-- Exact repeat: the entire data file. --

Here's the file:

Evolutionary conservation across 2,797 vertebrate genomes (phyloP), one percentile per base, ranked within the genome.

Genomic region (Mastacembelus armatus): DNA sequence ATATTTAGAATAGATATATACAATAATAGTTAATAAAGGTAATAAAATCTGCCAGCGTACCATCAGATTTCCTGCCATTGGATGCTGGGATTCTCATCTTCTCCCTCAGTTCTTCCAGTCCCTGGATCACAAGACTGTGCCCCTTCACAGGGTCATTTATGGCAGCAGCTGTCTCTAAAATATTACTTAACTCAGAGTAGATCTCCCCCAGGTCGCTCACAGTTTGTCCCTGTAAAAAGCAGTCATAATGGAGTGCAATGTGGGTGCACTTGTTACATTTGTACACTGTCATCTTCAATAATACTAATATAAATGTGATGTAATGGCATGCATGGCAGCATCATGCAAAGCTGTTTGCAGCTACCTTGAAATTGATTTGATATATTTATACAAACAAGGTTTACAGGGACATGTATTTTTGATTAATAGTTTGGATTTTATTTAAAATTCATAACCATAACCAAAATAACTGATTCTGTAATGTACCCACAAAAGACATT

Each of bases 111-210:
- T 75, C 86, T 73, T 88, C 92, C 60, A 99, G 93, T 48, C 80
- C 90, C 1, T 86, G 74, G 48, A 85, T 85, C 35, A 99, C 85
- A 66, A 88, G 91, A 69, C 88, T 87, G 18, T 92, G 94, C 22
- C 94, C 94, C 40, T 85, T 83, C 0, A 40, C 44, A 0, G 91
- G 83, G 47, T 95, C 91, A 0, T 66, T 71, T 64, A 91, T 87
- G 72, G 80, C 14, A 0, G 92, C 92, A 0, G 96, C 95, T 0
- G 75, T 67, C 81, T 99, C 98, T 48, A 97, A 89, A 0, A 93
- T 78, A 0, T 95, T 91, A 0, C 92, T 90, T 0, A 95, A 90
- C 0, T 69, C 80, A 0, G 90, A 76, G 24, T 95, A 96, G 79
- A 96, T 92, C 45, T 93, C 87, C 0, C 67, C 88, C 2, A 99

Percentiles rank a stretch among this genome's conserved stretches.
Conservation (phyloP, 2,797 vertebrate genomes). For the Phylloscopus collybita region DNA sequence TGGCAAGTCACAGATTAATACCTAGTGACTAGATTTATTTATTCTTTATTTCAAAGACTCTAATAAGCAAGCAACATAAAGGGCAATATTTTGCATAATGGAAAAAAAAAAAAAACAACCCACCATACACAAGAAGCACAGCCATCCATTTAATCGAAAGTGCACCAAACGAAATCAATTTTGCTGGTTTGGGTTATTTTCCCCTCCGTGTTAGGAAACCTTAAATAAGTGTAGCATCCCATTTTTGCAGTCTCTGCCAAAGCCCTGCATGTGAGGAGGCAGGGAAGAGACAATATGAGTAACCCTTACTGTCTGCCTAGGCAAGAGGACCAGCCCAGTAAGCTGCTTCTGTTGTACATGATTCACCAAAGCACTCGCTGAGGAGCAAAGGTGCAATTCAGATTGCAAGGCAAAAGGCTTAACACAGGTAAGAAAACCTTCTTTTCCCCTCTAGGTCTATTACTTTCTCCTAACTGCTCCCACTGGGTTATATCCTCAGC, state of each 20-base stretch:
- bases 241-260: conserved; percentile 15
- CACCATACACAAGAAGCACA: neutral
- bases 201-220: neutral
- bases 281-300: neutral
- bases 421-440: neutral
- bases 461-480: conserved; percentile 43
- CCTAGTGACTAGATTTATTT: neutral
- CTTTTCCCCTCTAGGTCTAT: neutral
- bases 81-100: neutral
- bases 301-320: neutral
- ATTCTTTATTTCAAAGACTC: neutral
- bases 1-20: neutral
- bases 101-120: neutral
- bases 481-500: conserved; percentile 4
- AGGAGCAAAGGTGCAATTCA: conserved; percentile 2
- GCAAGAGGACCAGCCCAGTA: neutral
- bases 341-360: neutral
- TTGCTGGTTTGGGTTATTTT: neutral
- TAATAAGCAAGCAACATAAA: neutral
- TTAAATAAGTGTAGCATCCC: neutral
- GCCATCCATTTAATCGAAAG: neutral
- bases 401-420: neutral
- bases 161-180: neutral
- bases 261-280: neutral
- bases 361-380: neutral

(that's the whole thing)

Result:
Evolutionary conservation across 2,797 vertebrate genomes (phyloP), one percentile per base, ranked within the genome.

Genomic region (Mastacembelus armatus): DNA sequence ATATTTAGAATAGATATATACAATAATAGTTAATAAAGGTAATAAAATCTGCCAGCGTACCATCAGATTTCCTGCCATTGGATGCTGGGATTCTCATCTTCTCCCTCAGTTCTTCCAGTCCCTGGATCACAAGACTGTGCCCCTTCACAGGGTCATTTATGGCAGCAGCTGTCTCTAAAATATTACTTAACTCAGAGTAGATCTCCCCCAGGTCGCTCACAGTTTGTCCCTGTAAAAAGCAGTCATAATGGAGTGCAATGTGGGTGCACTTGTTACATTTGTACACTGTCATCTTCAATAATACTAATATAAATGTGATGTAATGGCATGCATGGCAGCATCATGCAAAGCTGTTTGCAGCTACCTTGAAATTGATTTGATATATTTATACAAACAAGGTTTACAGGGACATGTATTTTTGATTAATAGTTTGGATTTTATTTAAAATTCATAACCATAACCAAAATAACTGATTCTGTAATGTACCCACAAAAGACATT

Each of bases 111-210:
- T 75, C 86, T 73, T 88, C 92, C 60, A 99, G 93, T 48, C 80
- C 90, C 1, T 86, G 74, G 48, A 85, T 85, C 35, A 99, C 85
- A 66, A 88, G 91, A 69, C 88, T 87, G 18, T 92, G 94, C 22
- C 94, C 94, C 40, T 85, T 83, C 0, A 40, C 44, A 0, G 91
- G 83, G 47, T 95, C 91, A 0, T 66, T 71, T 64, A 91, T 87
- G 72, G 80, C 14, A 0, G 92, C 92, A 0, G 96, C 95, T 0
- G 75, T 67, C 81, T 99, C 98, T 48, A 97, A 89, A 0, A 93
- T 78, A 0, T 95, T 91, A 0, C 92, T 90, T 0, A 95, A 90
- C 0, T 69, C 80, A 0, G 90, A 76, G 24, T 95, A 96, G 79
- A 96, T 92, C 45, T 93, C 87, C 0, C 67, C 88, C 2, A 99

Percentiles rank a stretch among this genome's conserved stretches.
Conservation (phyloP, 2,797 vertebrate genomes). For the Phylloscopus collybita region DNA sequence TGGCAAGTCACAGATTAATACCTAGTGACTAGATTTATTTATTCTTTATTTCAAAGACTCTAATAAGCAAGCAACATAAAGGGCAATATTTTGCATAATGGAAAAAAAAAAAAAACAACCCACCATACACAAGAAGCACAGCCATCCATTTAATCGAAAGTGCACCAAACGAAATCAATTTTGCTGGTTTGGGTTATTTTCCCCTCCGTGTTAGGAAACCTTAAATAAGTGTAGCATCCCATTTTTGCAGTCTCTGCCAAAGCCCTGCATGTGAGGAGGCAGGGAAGAGACAATATGAGTAACCCTTACTGTCTGCCTAGGCAAGAGGACCAGCCCAGTAAGCTGCTTCTGTTGTACATGATTCACCAAAGCACTCGCTGAGGAGCAAAGGTGCAATTCAGATTGCAAGGCAAAAGGCTTAACACAGGTAAGAAAACCTTCTTTTCCCCTCTAGGTCTATTACTTTCTCCTAACTGCTCCCACTGGGTTATATCCTCAGC, state of each 20-base stretch:
- bases 241-260: conserved; percentile 15
- CACCATACACAAGAAGCACA: neutral
- bases 201-220: neutral
- bases 281-300: neutral
- bases 421-440: neutral
- bases 461-480: conserved; percentile 43
- CCTAGTGACTAGATTTATTT: neutral
- CTTTTCCCCTCTAGGTCTAT: neutral
- bases 81-100: neutral
- bases 301-320: neutral
- ATTCTTTATTTCAAAGACTC: neutral
- bases 1-20: neutral
- bases 101-120: neutral
- bases 481-500: conserved; percentile 4
- AGGAGCAAAGGTGCAATTCA: conserved; percentile 2
- GCAAGAGGACCAGCCCAGTA: neutral
- bases 341-360: neutral
- TTGCTGGTTTGGGTTATTTT: neutral
- TAATAAGCAAGCAACATAAA: neutral
- TTAAATAAGTGTAGCATCCC: neutral
- GCCATCCATTTAATCGAAAG: neutral
- bases 401-420: neutral
- bases 161-180: neutral
- bases 261-280: neutral
- bases 361-380: neutral